Tag Archives: plastic

Fridays for the Future #5 — Catalogs lead to plastic

Over the pandemic lockdown we did a lot more shopping online. One result of that shopping is we are now receiving  a whole new load of catalogs. Last week I decided to figure out what to do about my bulging mailbox. My journey led me to some places you may want to know about.

I looked in the catalogs themselves for how to unsubscribe. I did not find anything. It was daunting to think I would have to get into every company’s system to get out of it. So I Googled my problem (since I am WAY into that oppressive system).


Right away I found CatalogChoice. They are one of the many great ideas people have had in the last decade to combat climate change and pollution. In their case they are “keeping trees in the ground.” They will help you get off catalog lists.

They are a nonprofit and have no capacity to keep the USPS from doing what it does in service to consumer capitalism, nor can they get you off prospecting lists. They suggest you combine their service with DMA Choice. DMA Choice is another nonprofit that helps you curate the mailing lists you’re on or stop direct mail altogether.

Story of Stuff

Like most of my exploration of how to get into climate action (at least every Friday!) there was an unexpected good consequence of engaging. It turns out that CatalogChoice is an offshoot of the The Story of Stuff Project. I have been passing around one of their videos (The Story of Plastic) for a while.

This group of ambitious inventive people, based in San Francisco, have made a difference in how we make, use, and throw away stuff. They list some big fights their worldwide community has won:

Burning plastic

Jon Stewart’s first new show focused on the burn pits the U.S. Military created, especially in Iraq, that not only polluted the atmosphere but permanently damaged the soldiers who are now fighting for VA benefits. I did not know about that. One of the elements that make burn pits so toxic is plastic.

In The Story of Plastic, one fact caught my attention. The world increasingly uses plastic for fuel in its waste incinerators. Plastic is, after all, a fossil fuel. The European Union burns 42% of its waste, the U.S. 12%. Their expensive incinerator plants, which pollute less if properly equipped and maintained, require a constant source of plastic to fuel the constant burn they need to maintain.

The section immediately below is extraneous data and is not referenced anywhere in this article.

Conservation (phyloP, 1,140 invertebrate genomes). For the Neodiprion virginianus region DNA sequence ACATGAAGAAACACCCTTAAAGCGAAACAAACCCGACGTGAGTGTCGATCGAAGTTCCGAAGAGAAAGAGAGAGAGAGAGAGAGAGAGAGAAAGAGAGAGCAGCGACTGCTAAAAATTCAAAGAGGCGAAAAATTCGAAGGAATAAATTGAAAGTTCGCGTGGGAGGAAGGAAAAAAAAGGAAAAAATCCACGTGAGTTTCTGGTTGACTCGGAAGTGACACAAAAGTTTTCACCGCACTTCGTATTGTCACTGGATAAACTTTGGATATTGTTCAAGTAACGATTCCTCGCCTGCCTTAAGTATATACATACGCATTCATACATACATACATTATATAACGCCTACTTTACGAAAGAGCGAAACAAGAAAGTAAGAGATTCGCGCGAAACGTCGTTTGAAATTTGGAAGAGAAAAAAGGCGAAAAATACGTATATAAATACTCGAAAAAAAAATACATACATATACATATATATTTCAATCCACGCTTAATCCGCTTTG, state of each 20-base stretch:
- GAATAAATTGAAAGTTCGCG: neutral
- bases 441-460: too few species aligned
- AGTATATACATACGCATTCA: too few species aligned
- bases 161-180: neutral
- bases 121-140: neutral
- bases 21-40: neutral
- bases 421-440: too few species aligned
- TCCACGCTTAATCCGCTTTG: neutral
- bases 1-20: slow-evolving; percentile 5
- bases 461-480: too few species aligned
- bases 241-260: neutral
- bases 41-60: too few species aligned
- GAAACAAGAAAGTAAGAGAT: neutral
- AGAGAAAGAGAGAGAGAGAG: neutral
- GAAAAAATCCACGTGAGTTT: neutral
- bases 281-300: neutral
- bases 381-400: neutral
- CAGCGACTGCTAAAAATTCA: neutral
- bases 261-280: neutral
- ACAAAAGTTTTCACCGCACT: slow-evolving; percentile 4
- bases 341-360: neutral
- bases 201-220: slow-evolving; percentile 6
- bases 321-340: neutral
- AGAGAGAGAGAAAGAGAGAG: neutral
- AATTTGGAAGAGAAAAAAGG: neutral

The process is not part of a “circular economy” to which the EU is committed – no disposable products and a goal for all packaging to be reusable, recyclable or compostable. “When you take fossil fuels out of the ground, make plastics with them, then burn those plastics for energy, it’s clear that this is not a circle—it’s a line,” says Rob Opsomer of the Ellen MacArthur Foundation, which promotes circular economy efforts.

Another way to convert plastic waste to energy is through gasification, a process that melts plastics at very high temperatures in the near-absence of oxygen (which means toxins like dioxins and furans aren’t formed). A more attractive technology right now is pyrolysis, through which plastics are shredded and melted at lower temperatures than gasification and in the presence of even less oxygen. The heat breaks plastic polymers down into smaller hydrocarbons, which can be refined to diesel fuel and even into other petrochemical products—including new plastics.

Zero-waste advocates worry that any approach to converting plastic waste into energy does nothing to reduce demand for new plastic products and even less to mitigate climate change. “To uplift these approaches is to distract from real solutions,” says Claire Arkin, a campaigner with the Global Alliance for Incinerator Alternatives — that is, solutions that allow people to use less plastic and reuse and recycle more.